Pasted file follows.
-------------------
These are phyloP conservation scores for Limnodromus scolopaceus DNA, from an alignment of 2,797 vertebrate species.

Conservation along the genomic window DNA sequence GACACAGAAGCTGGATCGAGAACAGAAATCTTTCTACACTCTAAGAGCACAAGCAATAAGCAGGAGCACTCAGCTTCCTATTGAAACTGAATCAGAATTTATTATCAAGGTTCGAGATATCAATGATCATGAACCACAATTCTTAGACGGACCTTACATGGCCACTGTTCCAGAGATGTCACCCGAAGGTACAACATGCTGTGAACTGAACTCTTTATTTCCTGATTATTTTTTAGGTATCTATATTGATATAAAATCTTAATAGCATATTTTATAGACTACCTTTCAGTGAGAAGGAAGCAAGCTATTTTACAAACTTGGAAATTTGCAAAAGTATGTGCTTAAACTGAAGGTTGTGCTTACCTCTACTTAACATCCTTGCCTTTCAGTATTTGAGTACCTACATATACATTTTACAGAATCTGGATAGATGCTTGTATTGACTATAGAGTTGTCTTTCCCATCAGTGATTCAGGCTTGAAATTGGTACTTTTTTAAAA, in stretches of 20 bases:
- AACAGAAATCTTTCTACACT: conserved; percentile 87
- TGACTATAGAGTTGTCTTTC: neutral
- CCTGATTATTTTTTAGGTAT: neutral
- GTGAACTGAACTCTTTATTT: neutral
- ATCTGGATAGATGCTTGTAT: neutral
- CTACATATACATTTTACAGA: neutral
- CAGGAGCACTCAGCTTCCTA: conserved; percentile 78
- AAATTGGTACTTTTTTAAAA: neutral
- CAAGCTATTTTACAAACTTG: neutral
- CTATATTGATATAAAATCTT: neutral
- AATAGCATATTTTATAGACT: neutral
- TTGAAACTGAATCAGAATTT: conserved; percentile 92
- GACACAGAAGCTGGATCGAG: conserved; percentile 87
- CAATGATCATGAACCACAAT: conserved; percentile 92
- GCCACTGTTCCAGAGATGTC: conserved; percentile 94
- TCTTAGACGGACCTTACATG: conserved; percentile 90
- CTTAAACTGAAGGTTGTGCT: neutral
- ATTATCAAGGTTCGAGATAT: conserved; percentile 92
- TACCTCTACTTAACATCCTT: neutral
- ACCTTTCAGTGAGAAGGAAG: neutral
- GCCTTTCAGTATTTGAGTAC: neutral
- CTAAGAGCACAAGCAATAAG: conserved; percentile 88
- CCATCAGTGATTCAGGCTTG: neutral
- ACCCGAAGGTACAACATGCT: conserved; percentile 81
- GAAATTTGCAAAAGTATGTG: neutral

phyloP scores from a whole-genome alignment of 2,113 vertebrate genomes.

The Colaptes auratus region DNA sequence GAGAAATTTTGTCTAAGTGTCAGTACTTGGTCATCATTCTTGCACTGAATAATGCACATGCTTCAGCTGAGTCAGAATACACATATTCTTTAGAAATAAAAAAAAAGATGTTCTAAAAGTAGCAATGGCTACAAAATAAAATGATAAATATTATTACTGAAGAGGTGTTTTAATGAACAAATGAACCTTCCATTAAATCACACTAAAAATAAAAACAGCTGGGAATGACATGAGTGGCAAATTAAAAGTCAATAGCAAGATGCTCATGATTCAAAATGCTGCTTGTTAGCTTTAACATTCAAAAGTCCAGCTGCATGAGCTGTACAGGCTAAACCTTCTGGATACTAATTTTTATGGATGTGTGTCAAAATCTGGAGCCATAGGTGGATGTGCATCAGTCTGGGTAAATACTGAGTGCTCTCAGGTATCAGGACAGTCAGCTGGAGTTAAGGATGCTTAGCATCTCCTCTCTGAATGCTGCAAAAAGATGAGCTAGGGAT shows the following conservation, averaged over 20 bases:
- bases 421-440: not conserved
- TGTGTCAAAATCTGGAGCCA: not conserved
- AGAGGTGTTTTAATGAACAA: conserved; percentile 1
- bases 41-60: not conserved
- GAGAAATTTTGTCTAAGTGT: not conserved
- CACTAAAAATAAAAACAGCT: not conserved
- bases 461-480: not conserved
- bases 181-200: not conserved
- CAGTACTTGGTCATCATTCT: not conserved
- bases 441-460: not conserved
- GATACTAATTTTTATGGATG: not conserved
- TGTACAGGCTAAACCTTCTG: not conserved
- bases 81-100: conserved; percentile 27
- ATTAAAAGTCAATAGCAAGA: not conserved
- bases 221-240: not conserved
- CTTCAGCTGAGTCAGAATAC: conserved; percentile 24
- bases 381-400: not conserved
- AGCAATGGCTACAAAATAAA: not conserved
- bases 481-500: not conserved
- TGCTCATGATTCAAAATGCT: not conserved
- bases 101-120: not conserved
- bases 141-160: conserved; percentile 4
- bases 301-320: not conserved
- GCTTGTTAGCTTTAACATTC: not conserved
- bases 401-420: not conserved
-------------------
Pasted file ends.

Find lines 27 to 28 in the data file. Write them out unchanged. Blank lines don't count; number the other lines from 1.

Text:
- GAAATTTGCAAAAGTATGTG: neutral

phyloP scores from a whole-genome alignment of 2,113 vertebrate genomes.